ITV is a British free-to-air television network with its headquarters in London. It was launched in 1955 as Independent Television to provide competition to BBC Television, which had been established in 1932. ITV is the oldest commercial network in the UK.
Building on a heritage of more than 50 years of program-making, ITV Studios produces over 8,400 hours of original programming across 55 production labels in a range of genres, from drama and entertainment to factual and lifestyle.
ITV Studios is part of a wider international company with local production offices in the United States, Australia, Germany, France and Scandinavia as well as a global distribution company.
Part of ITV Studios, the UK’s largest commercial production company, ITV Studios Global Entertainment distributes content across all genres from both its in-house production business and leading producers from around the world.
Its portfolio includes ITV Studios’ original formats Hell’s Kitchen, Come Dine with Me, Dancing on Ice and I’m A Celebrity…Get Me Out Of Here! ITV Studios produce the world’s longest running drama serial Coronation Street and hit international drama franchises including Agatha Christie’s Marple, Poirot and Vera.
Dame Carolyn McCall DBE was born in Bangalore, India and educated in India and Singapore until her mid-teens, She was then educated at a Roman Catholic girls’ school in Derbyshire, England.
McCall became the first Chief Executive of ITV in January 2018. She is a creator of BritBox, the SVOD venture in partnership with the BBC that launched in late 2019 in the UK. At the time she said, “It’s quite bold, going into a market which Netflix has already been in for eight years.”
Before joining ITV she was CEO of European budget airline easyJet from 2010 to 2017. On joining easyJet McCall became one of five female CEOs of a FTSE 100 Index company. During her tenure, the airline’s shares almost quadrupled.
Prior to easyJet McCall was Chief Executive of Guardian Media Group (GMG) from 2006 to 2010 — having originally joined The Guardian as a researcher. During her time at GMG the Manchester Evening News and regionally based businesses were sold to Trinity Mirror.
Terrifying Competition From the Richest Companies in Human History
McCall recently sat down with BBC Media Editor Amol Rajan for the BBC Radio 4 Media Show podcast, to discuss ITV as a business and also where it is headed in the future as a broadcaster with a public service remit. (Listen to the episode here.)
Introducing McCall, Rajan said, “ITV is one of the most important and interesting institutions, not just in British media but in Britain itself, with formats, soaps and dramas watched by millions. It’s a glue that binds our culture, and an energy that binds our creative industries.
“What a time to be an advertiser-funded business with a public service remit. Terrifying competition from the richest companies in human history; a regulatory framework that most people agree is out of date; and delivering true public service in an era of culture wars. And that’s before you chuck a pandemic into the mix!
“It’s quite an in-tray, and it belongs to the Chief Executive Officer of ITV,” said Rajan. “She has six TV channels, a global studios business, a streaming service in ITV Hub and Britbox to manage — never mind the latest plot twist on Coronation Street.”
Rajan began by asking McCall about her time at easyJet, and how it helped prepare her in taking the helm at ITV. “easyJet is a digital business. What I did was accelerate that digital transformation,” she said.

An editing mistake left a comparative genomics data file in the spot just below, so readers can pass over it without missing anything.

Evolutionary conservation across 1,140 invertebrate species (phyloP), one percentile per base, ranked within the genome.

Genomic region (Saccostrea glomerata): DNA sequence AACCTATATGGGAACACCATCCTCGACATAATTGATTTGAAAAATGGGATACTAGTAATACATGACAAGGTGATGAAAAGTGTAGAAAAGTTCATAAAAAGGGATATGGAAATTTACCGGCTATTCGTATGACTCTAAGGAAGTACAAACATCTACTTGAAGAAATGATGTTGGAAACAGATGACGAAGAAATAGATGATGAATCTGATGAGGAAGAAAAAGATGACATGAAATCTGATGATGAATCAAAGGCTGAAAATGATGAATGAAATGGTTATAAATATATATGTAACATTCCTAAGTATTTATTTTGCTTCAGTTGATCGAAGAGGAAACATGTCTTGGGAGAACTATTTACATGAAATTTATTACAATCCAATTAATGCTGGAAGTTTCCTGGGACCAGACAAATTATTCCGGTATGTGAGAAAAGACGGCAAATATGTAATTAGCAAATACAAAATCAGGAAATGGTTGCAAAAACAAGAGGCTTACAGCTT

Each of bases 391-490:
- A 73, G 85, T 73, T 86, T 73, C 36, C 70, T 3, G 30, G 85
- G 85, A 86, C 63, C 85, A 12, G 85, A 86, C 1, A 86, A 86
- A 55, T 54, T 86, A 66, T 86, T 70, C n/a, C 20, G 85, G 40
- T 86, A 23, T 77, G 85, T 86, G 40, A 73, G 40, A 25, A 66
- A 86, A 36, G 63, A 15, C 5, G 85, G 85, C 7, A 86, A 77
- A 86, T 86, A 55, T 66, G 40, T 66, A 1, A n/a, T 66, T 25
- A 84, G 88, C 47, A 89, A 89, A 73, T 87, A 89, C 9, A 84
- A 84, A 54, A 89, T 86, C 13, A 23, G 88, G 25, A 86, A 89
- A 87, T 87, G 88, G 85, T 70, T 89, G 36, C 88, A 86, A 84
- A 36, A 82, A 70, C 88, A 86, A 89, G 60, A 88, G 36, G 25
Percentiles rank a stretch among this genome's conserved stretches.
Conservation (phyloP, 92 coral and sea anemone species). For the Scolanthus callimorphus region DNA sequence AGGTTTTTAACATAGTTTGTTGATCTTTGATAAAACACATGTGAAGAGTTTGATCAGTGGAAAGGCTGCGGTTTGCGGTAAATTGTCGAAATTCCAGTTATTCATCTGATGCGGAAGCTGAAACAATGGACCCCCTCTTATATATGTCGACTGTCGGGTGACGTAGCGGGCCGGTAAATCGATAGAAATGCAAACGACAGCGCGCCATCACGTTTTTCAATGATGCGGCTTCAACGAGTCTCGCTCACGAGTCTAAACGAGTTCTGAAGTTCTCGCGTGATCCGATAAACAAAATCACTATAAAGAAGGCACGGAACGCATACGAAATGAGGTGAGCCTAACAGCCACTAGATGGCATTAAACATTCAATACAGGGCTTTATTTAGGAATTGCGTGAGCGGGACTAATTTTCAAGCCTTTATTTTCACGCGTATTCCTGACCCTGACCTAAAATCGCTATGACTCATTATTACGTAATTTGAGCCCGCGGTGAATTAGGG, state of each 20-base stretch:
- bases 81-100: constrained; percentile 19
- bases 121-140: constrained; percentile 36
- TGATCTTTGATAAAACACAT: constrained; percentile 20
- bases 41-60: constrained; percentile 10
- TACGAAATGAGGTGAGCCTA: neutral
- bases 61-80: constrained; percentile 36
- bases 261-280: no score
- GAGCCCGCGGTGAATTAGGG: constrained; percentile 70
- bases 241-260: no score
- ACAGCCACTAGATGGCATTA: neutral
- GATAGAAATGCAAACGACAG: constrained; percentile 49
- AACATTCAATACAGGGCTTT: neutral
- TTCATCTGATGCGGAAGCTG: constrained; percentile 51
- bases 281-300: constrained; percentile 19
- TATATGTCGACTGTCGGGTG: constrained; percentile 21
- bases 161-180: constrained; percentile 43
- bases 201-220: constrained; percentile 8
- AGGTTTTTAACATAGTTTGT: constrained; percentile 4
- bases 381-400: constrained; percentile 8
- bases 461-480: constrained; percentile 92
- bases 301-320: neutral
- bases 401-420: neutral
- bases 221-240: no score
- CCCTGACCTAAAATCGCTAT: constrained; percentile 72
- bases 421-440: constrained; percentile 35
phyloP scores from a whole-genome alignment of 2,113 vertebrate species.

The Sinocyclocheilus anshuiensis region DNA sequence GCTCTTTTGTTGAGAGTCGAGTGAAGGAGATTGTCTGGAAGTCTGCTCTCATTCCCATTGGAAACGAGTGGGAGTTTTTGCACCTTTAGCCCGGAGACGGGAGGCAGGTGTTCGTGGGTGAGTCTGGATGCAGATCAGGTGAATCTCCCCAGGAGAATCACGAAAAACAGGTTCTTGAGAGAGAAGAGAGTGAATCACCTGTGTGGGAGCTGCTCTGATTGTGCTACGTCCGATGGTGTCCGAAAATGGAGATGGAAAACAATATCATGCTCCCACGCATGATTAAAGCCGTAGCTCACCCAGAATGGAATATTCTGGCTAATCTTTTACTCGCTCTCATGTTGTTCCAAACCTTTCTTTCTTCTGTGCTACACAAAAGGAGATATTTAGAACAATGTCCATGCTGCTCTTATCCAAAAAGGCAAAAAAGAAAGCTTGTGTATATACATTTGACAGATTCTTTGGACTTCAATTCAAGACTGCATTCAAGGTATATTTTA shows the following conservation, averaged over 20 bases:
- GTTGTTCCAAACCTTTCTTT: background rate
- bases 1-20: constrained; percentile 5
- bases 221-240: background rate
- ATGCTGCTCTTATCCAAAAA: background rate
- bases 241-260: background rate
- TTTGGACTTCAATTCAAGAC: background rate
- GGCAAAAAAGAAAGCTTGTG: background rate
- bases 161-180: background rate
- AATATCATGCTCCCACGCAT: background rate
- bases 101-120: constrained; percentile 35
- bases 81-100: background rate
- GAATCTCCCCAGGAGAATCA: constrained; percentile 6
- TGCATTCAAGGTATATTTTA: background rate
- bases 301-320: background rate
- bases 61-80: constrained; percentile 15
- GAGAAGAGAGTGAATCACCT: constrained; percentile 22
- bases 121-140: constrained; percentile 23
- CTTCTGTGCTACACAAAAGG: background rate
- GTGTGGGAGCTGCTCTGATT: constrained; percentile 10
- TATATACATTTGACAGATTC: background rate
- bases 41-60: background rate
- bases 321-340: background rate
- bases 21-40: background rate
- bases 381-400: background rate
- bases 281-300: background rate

“While there was no paper, there was still so much that relied on manual processes — not making it easy for people who work there and so on. It is interesting that the easyJet app was only created in 2011-2012, i.e. really late. I brought that in with Peter Duffy and we made it a world-leading app — and the airline industry will say that. The easyJet app is amazing. But we learned from everyone else’s mistakes.
“I’ve always been customer-centric and consumer-centric — but I learned a lot about customers at easyJet. That was the transformation: it was about being a customer-focused organization, with everyone believing in the merits of that.
“I believe in digital wholeheartedly,” she said. “Digital makes everything easier, whether it’s the back-office or how you deal with customers. You need to humanize the front-end of digital when you’re speaking to customers — they don’t like speaking to robots. There was a lot of learning [at easyJet].
“The thing that appealed to me about ITV was total transformation. It’s a digital transformation story,” she continued. “We know that over the next decade more and more viewers are going to watch digitally, and IPTV is on-stream, and the internet is going to be a delivery mechanism — which has massive implications for public service broadcasters.
“ITV is so strong in the linear world. How do we make that transformation so that it thrives in the nonlinear, digital world? That’s not just transforming your means of distribution. It’s about your content and how you monetize that content, and it’s about your mind-set and the culture of the organization tilting to the future. That’s what appealed to me.”
Rajan then asked McCall to discuss what she sees are the “crown jewels” for ITV, and how a broadcaster — any broadcaster — tackles the massive issue of attracting and retaining Generation Z eyeballs in this digital-first era.
“I think the crown jewel for ITV is news, national and regional. I think regional news is where ITV excels. It is part of the community. The feedback we get is amazing.
“The other crown jewel is entertainment. I think, obviously, that ITV does entertainment better than anyone else. We get massive audiences. We know how to bring shows to screen, entertain people and then actually build the success of those shows.
“Drama is strong for us. The BBC and ITV collaborate a lot now in drama, but we’re also competitive. We’ve got four of the top five dramas now, which is amazing. We’re very proud of that.
“When we do sport — and we often do it with the BBC actually, which is a benefit of being a PSB and getting listed events — we do it amazingly well. The World Cup for instance, and the Euros. Big audiences: 26 or 27 million people watching a live England game. That’s still happening on live TV.